Philanthropy Friday: When More is Not Enough

Each Friday, the another jennifer blog shares stories of those who incorporate philanthropy into their everyday lives – personally and professionally – in a creative and unique way. If you have a story you’d like to share, please contact Jennifer.

Not long ago, I shared information about an ezine called Impact. I even had the opportunity to contribute to an issue. In that original guest post, it was mentioned that Amy Sullivan, one of the brains behind Impact, would be releasing her first book on generous living in the fall.

I’m excited to share with you that Amy’s book, When More is Not Enough, will be officially release on Monday, September 22nd. I was honored to have been given an electronic copy to read this week, and I can tell you whole-heartedly that it is absolutely worth your time and money.

10506619_448397851967321_8529536076673132056_oIn the book, Amy talks about the simple concept of generous living. To quote from the book,

“To purge the attitude of youth entitlement, we need to teach our kids to serve others. But, to teach our kids to serve others, we must first look at our attitude toward serving. If our families are to understand self-worth isn’t tied to the world’s standards (Luke 16:14c), we need to implement changes in our own lives, and quickly.”

I don’t want to reveal too much about the book because it’s a quick read that you can enjoy for yourself. It’s set up in a way that each chapter stands alone if you want to skip around. There are several resources in the book and great practical suggestions for applying the theme of each chapter in your home, your community, and the world. Amy’s writing is inspiring and funny, as she shares her honest experiences in her quest to serve others with her family.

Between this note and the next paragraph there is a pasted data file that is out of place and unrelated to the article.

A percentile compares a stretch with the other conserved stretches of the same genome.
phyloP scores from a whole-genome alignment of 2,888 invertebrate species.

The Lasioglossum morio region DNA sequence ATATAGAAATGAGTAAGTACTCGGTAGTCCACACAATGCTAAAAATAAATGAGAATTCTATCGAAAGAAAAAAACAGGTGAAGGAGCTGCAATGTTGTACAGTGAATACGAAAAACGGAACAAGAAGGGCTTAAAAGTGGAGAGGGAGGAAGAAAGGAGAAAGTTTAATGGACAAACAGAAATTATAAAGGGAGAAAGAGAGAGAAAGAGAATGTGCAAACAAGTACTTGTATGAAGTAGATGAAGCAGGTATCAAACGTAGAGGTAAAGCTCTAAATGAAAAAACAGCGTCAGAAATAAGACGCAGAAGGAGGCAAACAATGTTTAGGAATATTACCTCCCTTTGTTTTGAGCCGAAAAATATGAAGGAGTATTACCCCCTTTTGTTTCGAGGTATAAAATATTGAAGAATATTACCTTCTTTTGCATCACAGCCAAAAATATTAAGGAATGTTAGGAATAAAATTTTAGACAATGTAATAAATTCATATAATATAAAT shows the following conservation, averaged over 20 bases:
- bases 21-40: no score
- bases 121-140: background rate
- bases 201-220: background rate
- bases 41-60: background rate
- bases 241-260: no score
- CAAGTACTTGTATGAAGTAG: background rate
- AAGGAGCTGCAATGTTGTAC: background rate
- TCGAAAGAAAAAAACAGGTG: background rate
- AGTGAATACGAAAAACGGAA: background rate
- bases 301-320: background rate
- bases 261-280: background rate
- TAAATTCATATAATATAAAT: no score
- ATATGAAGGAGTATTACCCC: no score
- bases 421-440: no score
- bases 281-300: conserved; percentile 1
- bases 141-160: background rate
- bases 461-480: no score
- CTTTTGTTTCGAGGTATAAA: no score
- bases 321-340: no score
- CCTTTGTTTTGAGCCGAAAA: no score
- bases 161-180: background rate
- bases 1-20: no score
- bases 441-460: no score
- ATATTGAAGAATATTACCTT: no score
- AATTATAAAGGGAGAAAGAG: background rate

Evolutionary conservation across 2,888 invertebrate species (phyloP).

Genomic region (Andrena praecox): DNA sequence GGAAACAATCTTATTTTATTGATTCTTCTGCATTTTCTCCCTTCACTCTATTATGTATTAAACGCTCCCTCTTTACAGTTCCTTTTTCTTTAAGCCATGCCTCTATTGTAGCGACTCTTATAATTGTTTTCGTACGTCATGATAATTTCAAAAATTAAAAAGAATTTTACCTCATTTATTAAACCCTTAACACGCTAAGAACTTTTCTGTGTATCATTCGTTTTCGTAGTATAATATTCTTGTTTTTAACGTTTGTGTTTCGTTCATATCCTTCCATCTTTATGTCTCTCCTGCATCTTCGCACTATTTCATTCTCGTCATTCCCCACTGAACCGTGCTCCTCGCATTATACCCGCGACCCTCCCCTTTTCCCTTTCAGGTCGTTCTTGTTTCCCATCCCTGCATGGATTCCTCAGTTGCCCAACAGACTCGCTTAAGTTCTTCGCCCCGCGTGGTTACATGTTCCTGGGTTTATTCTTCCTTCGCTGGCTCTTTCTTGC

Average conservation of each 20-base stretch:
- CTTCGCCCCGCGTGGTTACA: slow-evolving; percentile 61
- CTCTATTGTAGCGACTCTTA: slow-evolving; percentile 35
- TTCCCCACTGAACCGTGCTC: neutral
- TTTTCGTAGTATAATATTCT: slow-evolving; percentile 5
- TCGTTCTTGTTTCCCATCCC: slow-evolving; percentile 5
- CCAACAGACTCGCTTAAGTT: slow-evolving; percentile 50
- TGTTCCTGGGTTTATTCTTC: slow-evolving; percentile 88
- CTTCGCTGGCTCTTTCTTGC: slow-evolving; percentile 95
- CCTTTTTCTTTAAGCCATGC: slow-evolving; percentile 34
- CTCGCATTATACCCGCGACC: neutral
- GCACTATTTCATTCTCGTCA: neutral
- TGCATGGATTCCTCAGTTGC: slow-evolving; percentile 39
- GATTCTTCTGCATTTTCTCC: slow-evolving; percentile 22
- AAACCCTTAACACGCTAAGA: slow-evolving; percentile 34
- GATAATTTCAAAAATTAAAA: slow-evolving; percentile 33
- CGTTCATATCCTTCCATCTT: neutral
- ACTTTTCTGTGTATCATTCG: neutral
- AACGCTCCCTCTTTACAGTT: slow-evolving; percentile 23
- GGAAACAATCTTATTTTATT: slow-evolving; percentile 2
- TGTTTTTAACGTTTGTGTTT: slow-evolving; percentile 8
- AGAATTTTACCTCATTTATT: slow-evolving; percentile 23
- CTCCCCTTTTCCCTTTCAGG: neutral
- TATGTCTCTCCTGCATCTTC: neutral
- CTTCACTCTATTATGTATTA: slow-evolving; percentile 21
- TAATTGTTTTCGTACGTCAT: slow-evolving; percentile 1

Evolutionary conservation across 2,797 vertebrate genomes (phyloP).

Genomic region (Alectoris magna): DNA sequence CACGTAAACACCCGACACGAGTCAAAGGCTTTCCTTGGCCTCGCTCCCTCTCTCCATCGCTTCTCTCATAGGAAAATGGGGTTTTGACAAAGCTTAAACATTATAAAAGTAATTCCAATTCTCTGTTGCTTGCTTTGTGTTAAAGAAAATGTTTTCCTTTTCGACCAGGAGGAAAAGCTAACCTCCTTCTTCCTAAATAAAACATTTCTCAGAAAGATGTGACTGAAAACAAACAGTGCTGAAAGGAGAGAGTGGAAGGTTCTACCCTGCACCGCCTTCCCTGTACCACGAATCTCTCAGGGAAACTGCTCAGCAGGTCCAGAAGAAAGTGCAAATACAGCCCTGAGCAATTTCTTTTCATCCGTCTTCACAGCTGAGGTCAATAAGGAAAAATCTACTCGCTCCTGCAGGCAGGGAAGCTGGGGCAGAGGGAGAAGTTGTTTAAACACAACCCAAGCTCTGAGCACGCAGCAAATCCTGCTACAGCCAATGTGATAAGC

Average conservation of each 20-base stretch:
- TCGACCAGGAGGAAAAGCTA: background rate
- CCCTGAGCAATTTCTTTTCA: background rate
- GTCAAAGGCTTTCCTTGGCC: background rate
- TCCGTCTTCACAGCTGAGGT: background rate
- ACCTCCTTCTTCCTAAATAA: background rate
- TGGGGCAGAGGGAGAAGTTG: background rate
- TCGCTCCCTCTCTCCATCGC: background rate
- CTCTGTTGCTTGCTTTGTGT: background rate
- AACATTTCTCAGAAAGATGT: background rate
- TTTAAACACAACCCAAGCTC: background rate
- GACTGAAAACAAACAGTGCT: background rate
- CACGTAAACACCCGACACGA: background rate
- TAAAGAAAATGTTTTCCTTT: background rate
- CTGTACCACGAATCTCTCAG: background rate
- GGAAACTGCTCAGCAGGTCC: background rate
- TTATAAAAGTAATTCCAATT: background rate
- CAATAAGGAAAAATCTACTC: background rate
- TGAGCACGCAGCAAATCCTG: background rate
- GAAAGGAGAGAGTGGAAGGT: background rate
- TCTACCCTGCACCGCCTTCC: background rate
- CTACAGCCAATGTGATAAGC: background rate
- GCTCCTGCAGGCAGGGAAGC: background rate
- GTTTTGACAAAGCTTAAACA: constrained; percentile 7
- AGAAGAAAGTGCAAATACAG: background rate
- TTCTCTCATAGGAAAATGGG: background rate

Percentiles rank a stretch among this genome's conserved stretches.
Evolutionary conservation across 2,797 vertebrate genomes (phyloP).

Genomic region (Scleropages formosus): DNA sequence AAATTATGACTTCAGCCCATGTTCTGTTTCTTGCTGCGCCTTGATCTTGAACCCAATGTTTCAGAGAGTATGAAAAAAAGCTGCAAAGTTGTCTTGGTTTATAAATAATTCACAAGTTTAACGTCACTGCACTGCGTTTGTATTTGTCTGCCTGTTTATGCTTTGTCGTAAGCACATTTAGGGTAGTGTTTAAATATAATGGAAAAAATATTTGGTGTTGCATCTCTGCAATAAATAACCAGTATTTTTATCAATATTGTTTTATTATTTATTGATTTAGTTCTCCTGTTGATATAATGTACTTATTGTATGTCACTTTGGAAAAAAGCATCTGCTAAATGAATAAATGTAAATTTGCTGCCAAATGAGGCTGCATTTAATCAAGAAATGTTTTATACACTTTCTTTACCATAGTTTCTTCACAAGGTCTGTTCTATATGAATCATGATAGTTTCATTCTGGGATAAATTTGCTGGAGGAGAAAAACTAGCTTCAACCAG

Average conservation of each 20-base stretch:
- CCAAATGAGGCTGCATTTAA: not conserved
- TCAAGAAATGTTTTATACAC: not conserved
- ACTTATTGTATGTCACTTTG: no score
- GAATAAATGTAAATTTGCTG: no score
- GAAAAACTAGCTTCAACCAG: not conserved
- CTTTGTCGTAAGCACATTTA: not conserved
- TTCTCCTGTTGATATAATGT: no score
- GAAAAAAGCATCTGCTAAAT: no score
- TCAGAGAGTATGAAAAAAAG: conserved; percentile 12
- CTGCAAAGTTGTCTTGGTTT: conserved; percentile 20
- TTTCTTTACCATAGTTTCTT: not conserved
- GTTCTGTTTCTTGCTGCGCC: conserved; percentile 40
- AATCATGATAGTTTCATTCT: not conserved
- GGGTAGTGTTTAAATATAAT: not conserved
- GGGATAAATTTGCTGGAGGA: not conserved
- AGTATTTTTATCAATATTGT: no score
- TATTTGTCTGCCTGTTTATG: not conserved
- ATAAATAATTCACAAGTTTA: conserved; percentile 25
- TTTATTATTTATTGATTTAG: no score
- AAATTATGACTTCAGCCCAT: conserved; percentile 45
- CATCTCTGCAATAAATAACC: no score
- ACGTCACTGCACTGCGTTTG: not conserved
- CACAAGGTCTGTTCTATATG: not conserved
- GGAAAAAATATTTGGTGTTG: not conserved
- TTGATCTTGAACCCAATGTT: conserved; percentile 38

The book, When More is Not Enough, is available for pre-order now on Amazon. Amy is also holding a preorder giveaway on her blog.

Oh, and did I mention all of the proceeds of Amy’s book are going to Transformation Village?

I leave you with this great video about the book.

How do you practice generous living?

Philanthropy Friday: More Than Volunteering

Each Friday, the another jennifer blog shares stories of those who incorporate philanthropy into their everyday lives – personally and professionally – in a creative and unique way. If you have a story you’d like to share, please contact Jennifer.

Photo Credit: Peter L. McGuire / The Forecaster

Photo Credit: Peter L. McGuire / The Forecaster

“The lady that likes me is here today!”

Biz recognized the car in the parking lot. He was referring to one of the volunteers we had come to know through the Mid Coast Hunger Prevention Program. We volunteered regularly last school year to help pack bags with food so that kids in our area would have enough nourishment during the weekends.

The woman he was referring to laughed at his jokes and treated him just like any other volunteer, though (at 5 years old) he was often the youngest there.

I had originally started volunteering to fulfill my own desire to help out locally. It was on the suggestion of my then-husband that I signed up. Little did I know that I would start taking my boys with me by necessity when my husband was no longer living with us and that we would find solace in an assembly line with other caring people on those Tuesday evenings.

Last school year we were close enough to walk to the MCHPP’s office to volunteer. This year, we are just far enough away to have to drive.

I pulled in and felt at home. I recognized cars and people. The place was bustling with activity. A local reporter with a camera observed and asked questions as we prepared for our assembly line to fill bags with food for local school kids.